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Economy & Policy

NY Judge Rules Protesters Cannot Bring Tents Back Into Zuccotti Park

A judge ruled Tuesday that Occupy Wall Street protesters can return to Zuccotti Park -- but without their tents and sleeping bags, a ban that seemingly throws the future of the two-month-old movement into question.

It was uncertain how the protesters would respond to the decision in the immediate aftermath of the ruling. Will they return to the park regardless of the ban? Or will they seek another location in New York City that permits tents and sleeping bags?

In any case, the decision did not provoke unrest in Lower Manhattan when it was announced shortly before 5 p.m.

It did end a pensive standoff that lasted all day as the protesters awaited the ruling.

The park was cleared early Tuesday by police on orders from the Bloomberg administration and by daybreak it was a markedly different scene than in recent weeks. Gone was the tent city that sprung up as the weather grew colder. Sanitation crews took everything except whatever personal belongings protesters could grab.

Scores of protesters were arrested after they refused to leave.

At issue in the courtroom a few blocks away was whether the protesters have the right to encamp in a quasi-public space. The park is owned by real estate developer Brookfield Properties and Mayor Bloomberg said Tuesday that he acted after the owners sought help in clearing the park from the city. At a press conference, the mayor said the park had grown into a public health and safety hazard.

A separate judge issued a temporary restraining order Tuesday morning which barred the city from enforcing rules that would prevent the protesters from erecting tents and bringing sleeping bags into the park. The city challenged that ruling and won.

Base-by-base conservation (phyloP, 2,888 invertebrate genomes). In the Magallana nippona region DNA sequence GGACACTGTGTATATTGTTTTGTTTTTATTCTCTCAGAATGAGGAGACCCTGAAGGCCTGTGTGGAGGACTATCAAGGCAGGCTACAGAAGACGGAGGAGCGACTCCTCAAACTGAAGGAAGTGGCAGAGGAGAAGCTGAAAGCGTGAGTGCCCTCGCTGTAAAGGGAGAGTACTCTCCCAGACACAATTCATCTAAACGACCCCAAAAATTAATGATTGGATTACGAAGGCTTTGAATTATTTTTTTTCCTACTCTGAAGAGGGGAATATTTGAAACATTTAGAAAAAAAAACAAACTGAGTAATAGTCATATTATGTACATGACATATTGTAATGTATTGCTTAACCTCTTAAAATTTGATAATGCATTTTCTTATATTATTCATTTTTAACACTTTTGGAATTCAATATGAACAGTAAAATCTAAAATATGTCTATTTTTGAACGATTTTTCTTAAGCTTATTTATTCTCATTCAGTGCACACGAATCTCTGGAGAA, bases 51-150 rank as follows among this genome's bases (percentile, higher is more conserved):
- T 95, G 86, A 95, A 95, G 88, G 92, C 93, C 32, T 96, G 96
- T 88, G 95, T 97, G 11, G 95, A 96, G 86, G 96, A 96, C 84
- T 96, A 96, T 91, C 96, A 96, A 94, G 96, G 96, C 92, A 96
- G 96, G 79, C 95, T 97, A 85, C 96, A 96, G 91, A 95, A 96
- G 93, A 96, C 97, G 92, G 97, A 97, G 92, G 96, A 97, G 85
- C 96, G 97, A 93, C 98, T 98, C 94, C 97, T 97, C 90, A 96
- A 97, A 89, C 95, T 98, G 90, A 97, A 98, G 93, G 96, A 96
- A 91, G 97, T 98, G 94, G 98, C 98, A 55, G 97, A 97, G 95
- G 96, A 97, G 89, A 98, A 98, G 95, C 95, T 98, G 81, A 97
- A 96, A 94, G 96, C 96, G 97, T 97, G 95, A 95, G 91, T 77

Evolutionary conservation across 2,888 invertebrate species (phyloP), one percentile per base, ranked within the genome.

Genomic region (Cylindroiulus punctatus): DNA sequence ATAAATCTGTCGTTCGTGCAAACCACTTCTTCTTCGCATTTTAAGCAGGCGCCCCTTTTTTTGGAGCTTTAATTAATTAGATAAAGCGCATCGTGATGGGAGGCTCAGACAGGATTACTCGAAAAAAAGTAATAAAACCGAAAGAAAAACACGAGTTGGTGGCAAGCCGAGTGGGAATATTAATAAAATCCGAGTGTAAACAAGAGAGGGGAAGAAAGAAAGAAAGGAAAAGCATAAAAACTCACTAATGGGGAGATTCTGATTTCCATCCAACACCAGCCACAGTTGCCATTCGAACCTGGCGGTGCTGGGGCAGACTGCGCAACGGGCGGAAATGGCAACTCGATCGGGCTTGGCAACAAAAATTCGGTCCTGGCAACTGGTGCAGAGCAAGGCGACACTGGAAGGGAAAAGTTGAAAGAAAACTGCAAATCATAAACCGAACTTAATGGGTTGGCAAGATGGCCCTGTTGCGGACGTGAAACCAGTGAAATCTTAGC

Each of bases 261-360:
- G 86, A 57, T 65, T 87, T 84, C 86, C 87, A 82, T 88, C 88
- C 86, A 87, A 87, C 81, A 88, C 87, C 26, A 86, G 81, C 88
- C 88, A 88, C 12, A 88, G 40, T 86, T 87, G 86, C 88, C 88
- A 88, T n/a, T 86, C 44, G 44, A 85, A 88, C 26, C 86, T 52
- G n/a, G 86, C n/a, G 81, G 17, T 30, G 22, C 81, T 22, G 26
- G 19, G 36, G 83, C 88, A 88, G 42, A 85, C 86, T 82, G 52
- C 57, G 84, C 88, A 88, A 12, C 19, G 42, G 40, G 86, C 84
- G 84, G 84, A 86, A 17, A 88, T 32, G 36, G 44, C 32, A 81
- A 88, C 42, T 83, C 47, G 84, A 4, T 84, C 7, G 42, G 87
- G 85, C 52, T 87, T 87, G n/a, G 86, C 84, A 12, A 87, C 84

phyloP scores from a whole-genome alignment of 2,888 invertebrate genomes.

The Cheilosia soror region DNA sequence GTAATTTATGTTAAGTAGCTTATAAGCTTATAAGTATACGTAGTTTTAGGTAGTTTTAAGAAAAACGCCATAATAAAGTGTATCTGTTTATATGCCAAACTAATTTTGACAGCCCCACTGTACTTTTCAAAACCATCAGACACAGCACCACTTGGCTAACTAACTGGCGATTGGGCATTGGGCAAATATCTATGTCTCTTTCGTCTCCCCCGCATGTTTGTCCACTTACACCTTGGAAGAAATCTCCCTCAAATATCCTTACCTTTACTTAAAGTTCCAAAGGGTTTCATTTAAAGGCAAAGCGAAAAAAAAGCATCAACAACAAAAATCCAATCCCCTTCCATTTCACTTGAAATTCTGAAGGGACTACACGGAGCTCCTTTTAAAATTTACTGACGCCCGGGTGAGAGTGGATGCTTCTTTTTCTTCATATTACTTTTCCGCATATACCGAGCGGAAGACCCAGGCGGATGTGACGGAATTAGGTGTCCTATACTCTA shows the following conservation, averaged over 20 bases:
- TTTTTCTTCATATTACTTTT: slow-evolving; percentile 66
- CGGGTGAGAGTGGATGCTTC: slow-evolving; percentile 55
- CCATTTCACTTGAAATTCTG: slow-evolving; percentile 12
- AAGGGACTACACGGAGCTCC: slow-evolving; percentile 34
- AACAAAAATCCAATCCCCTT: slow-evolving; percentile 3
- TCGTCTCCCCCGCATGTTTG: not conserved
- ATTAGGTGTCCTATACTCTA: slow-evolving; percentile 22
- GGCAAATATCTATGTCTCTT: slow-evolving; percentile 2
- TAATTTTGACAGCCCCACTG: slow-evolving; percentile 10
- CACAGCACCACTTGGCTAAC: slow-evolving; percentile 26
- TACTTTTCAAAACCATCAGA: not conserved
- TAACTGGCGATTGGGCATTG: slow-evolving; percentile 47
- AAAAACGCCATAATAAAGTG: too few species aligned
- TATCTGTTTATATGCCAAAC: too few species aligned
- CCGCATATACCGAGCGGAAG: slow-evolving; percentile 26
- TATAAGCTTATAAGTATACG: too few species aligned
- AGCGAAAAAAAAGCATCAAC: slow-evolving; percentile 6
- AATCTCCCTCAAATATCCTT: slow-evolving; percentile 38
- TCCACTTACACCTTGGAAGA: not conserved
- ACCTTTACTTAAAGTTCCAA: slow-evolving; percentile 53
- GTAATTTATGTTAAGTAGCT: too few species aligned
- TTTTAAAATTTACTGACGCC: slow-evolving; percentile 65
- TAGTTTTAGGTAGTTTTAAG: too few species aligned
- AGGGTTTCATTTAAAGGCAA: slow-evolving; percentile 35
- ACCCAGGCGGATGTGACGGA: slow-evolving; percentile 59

All day Tuesday protesters lined newly erected barricades, surrounded by hundreds of police officers. The park was thoroughly cleaned out -- no sign remained of the protester's encampment since Sept. 17.

The OWS protesters, who have been criticized for not articulating a specific set of goals, have said they generally oppose what they perceive as corporate greed, political corruption and economic inequality.

The sweep early Tuesday mirrored aggressive moves by authorities to clear other OWS encampments in Oakland, Calif., and Portland, Oregon.

Mark Bray, a spokesman for OWS, said the movement is mulling an alternative site a few blocks north at 6th Ave. and Canal Street.

"Our movement will continue. You can't evict ideas," Bray said.

Bray said protesters were not seeking or anticipating a violent clash with police once the court makes its ruling, but that such a clash could work in favor of the protesters by drawing worldwide attention to their movement.

Several arrests were made Tuesday as protesters awaited the court's ruling. The arrests played out almost with formulaic precision: a protester disobeyed a police order, he was surrounded by police and the whole melee was immediately smothered by photographers.

Protesters broke into a mix of chants and jeers during each arrest. "The world is watching." "Who are you protecting?" "Call 911."

One man in a suit walked through the crowd holding a cardboard sign -- clearly a parody of the protesters' ubiquitous cardboard signs -- that read 'Thank you mayor Bloomberg.'

Charles Helms, a union organizer from New Jersey, said he's concerned for the protesters' property -- their tents, sleeping bags, generators, etc.

Helms, 64, said he has supported the movement since its inception two months ago.

"I'm not an educated man. I'm just a worker. But if we don't bring corporations, banks and Wall Street back to reality there's not going to be anything left for the next generation."

A police spokesman said prior to the ruling that police were awaiting the court’s decision and that their next action -- whether to let the protesters back into Zuccotti Park -- would be determined by the court and based on instructions from police headquarters.